If you grew up in the 1980s, then you've probably heard of He-Man and the Masters of the Universe. Filmation brought the character to life in Saturday morning cartoon format, paving the way for an eventual leap to the silver screen. This occurred in 1987, when director Gary Goddard (Captain Power and the Soldiers of the Future) took the plunge. It's a mixed bag of a film, fondly remembered for the sense of wonder it managed to evoke, despite its limitations.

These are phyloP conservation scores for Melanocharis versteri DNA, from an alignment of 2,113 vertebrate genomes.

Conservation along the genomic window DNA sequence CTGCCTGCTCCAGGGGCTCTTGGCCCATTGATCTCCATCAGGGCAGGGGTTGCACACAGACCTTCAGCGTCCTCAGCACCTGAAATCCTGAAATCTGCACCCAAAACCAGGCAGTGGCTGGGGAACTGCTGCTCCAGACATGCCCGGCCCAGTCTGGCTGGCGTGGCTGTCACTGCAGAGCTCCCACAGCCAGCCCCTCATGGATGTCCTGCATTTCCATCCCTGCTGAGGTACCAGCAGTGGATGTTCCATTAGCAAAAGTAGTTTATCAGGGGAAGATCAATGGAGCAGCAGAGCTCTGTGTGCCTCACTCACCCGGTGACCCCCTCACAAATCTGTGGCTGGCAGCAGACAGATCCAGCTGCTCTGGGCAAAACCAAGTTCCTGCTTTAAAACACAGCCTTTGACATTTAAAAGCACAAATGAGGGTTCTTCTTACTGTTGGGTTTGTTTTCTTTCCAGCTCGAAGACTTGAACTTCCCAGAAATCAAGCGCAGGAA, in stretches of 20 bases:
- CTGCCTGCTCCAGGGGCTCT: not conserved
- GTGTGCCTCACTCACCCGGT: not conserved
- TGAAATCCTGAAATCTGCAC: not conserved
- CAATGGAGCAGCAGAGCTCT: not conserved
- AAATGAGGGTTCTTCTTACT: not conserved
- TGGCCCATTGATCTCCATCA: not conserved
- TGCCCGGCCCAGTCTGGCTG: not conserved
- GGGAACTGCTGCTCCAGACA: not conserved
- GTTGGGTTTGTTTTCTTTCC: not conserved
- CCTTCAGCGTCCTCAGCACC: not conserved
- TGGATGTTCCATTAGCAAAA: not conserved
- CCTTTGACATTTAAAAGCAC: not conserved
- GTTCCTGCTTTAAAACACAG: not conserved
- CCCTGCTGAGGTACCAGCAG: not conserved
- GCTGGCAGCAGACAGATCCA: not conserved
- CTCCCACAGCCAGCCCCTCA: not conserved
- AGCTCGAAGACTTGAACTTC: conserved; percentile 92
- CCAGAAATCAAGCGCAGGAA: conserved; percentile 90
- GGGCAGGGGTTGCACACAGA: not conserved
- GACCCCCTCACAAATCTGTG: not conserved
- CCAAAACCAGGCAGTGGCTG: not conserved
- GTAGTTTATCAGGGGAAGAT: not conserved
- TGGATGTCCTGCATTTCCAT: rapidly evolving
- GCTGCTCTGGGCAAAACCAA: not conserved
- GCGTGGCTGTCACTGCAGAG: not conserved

The film is loosely based on the Masters of the Universe premise, where the evil villain Skeletor (Frank Langella) has overthrown the forces of Eternia and captured Castle Greyskull, the source of a magnificent universal power. The last pockets of resistance fighters band together, led by He-Man (Dolph Lundgren), a champion of good who possesses exemplary strength and courage. Aided by Man-At-Arms (Jon Cypher), and the beautiful Teela (Chelsea Field), He-Man stumbles upon a group of enemy troops who have captured the diminutive Gwildor (Billy Barty), an eccentric inventor who possesses the Cosmic Key, a device which can open a gateway to anywhere in time and space. Gwildor admits that Skeletor was able to enter Grayskull by stealing the Cosmic Key, but he did not steal the prototype. He uses the Key to open a door directly into Castle Greyskull, and there the warriors make their stand. He-Man and his friends are outmatched, however, and forced to flee into another portal to an unknown region of space. They end up arriving on Earth, circa late 1980s. Skeletor wastes no time sending his warriors through the gate to pursue He-Man and steal the key. Among them is the seductive Evil-Lyn (Meg Foster), a wicked sorceress who plans to ensnare them all in a trap. He-Man, Man-At-Arms, and Teela are forced to ally themselves with Julie (Courtney Cox) and Kevin (Robert Duncan McNeill), two humans who have become caught in the crossfire. When Skeletor sends a massive contingent of troops to Earth, it sets the stage for a climatic battle between the forces of good and evil. If Skeletor wins, it will signal an infinity of never-ending darkness under his grip of evil power.